Major Problems for local authority regulators? Removal of significant planning policy guidance Significant reduction in resources due to cuts in local authority funds from central government How will we get agreement? Faster decisions due to maximum 12 month deadline for all planning permissions (including appeals) How will we be able to demonstrate unsustainability of proposed developments in order to recommend refusal? How will CL issues be considered and how will Conditions / safeguard be placed on development technically outside of the planning regime? How can we effectively regulate when in some circumstances Localism agenda removing need for planning permissions? How can the local authority effectively refuse approval when they cannot afford to contest the likely appeal process.?
Independent Guidance Initiatives in support of regulation of land contamination LQM/CIEH Workshops with delegates - including regulators, CLOs, consultants, and academics working together to review all available toxicological and epidemiological published information for a wide range of contaminants of concern to aid the development of policy-compliant Generic Assessment Criteria (GACs) equivalent to minimal risk value SGVs using the CLEA model 1 st edition 31 contaminants Nov 2006 2 nd edition82 contaminantsJuly 2009 CIEH - The Local Authority Guide to Ground Gas Sept 2008 by Steve Wilson, Geoff Card & Sarah Haines LQM/CIEH SPOSH Workshop – Dose Response Road-maps May 2011 an aid to Part 2A decision-making - a computer model with electronic access to all published toxicological information for a selections of common contaminants with facility to produce a graphical presentation of the cloud of dose response information for direct comparison with site-specific contaminant levels. CIEH initiative to produce new technical planning guidance on dealing with contamination in the context of the requirements of the NPPF to replace the withdrawn PPS 23 in partnership with RTPI.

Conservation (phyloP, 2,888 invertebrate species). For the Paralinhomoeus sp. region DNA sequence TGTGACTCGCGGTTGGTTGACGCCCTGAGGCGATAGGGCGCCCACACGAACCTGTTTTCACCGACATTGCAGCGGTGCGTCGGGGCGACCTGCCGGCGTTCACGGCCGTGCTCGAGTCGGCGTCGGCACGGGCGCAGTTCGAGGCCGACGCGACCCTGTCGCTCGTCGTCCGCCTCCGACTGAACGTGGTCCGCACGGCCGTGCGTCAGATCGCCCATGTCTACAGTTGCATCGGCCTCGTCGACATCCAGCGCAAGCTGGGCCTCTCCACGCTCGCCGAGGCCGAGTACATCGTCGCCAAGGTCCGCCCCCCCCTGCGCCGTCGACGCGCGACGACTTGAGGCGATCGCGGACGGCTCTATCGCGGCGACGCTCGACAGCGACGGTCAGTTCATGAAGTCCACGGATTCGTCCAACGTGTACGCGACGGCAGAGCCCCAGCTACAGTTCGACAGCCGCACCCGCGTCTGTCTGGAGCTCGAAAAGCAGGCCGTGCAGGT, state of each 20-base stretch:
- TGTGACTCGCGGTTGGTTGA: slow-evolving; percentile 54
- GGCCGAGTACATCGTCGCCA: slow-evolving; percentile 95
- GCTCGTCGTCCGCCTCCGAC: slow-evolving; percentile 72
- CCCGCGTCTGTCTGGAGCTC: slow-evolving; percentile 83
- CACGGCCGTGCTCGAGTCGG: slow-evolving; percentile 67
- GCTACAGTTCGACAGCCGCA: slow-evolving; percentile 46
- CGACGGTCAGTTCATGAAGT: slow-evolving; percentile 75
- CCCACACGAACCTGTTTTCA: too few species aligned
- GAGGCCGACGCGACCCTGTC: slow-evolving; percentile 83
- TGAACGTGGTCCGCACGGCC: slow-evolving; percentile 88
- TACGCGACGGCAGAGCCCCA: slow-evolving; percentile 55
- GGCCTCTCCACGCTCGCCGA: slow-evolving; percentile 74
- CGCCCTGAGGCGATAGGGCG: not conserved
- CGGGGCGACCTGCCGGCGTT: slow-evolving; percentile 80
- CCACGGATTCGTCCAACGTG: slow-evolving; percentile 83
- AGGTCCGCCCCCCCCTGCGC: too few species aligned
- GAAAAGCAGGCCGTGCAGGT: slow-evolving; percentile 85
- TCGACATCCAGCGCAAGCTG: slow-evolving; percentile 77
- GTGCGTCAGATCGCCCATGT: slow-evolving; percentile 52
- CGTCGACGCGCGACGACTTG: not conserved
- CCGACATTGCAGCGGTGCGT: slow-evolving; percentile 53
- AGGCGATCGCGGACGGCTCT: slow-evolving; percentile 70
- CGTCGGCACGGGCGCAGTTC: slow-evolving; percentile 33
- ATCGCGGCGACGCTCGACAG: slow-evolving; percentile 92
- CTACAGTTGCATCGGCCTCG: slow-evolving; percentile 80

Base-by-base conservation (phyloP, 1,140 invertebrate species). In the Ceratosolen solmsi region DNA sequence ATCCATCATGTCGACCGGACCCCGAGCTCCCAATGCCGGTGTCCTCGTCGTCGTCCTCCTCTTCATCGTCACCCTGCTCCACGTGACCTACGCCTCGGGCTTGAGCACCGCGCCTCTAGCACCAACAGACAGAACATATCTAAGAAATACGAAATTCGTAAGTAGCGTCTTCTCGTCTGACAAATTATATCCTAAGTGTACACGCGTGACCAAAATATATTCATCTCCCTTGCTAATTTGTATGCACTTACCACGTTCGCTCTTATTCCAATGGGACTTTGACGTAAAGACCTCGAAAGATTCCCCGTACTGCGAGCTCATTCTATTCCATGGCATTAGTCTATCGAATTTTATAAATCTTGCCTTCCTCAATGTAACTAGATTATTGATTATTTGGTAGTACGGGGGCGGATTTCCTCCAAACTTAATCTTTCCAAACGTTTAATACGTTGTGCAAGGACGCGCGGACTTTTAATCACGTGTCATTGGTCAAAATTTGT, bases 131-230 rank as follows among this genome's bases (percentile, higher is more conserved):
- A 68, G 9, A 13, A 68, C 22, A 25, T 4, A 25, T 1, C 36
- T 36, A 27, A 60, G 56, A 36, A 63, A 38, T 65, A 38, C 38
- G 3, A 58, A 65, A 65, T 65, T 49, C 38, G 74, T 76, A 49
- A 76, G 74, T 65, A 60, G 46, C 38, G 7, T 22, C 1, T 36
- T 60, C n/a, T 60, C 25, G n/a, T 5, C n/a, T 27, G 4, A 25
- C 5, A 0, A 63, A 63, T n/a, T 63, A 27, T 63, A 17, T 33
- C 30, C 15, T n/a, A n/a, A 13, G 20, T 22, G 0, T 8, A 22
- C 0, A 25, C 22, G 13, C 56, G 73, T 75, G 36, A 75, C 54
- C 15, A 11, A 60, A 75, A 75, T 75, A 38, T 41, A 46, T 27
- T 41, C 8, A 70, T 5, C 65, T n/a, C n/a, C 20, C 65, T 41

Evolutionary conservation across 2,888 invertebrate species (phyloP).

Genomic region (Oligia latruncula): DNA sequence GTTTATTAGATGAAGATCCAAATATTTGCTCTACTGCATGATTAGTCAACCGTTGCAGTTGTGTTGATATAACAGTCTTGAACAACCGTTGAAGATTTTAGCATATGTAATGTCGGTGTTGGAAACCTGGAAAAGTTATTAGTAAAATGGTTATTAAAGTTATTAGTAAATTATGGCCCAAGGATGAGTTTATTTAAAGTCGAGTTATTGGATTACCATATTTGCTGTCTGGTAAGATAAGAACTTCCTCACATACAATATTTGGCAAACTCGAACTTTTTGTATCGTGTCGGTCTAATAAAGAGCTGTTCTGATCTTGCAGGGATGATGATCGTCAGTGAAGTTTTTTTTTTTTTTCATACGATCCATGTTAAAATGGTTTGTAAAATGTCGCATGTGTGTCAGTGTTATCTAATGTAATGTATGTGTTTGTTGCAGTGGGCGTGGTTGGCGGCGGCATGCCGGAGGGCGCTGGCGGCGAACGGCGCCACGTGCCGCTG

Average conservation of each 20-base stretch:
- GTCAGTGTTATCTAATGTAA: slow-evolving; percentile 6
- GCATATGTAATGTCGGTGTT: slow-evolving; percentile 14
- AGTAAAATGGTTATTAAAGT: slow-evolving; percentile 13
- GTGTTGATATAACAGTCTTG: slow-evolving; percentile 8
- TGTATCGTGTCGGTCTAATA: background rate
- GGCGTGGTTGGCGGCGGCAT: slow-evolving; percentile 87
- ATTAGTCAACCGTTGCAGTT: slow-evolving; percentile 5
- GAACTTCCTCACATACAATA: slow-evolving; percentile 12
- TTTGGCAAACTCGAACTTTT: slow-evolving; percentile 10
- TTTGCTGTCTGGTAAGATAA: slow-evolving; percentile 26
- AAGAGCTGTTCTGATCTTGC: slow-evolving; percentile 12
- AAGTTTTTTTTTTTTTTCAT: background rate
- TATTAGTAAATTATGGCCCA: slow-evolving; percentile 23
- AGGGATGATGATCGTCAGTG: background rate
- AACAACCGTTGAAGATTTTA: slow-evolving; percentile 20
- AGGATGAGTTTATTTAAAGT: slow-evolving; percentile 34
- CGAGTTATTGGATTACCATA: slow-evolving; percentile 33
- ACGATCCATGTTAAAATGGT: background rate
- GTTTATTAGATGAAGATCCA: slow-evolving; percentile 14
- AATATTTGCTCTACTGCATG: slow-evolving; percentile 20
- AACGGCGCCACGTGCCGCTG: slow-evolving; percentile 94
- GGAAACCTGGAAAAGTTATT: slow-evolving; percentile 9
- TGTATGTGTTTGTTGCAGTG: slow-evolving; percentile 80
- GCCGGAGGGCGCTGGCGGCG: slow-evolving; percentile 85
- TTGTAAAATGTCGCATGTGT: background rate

Spotting SPOSH: The LQM/CIEH Dose Response Roadmaps A quick and simple to use tool to help local authorities fulfil their duty under Part 2A of the Environmental Protection Act 1990 For each substance, for specific pathways A simple tool on which to assess estimated exposure against the full range of toxicological and epidemiological information Difficult to produce Simple to use; simple to understand Remember Part 2A is a POSITIVE test
The dose response cloud 1. Plot estimated average daily exposure 2. Compare with dose response data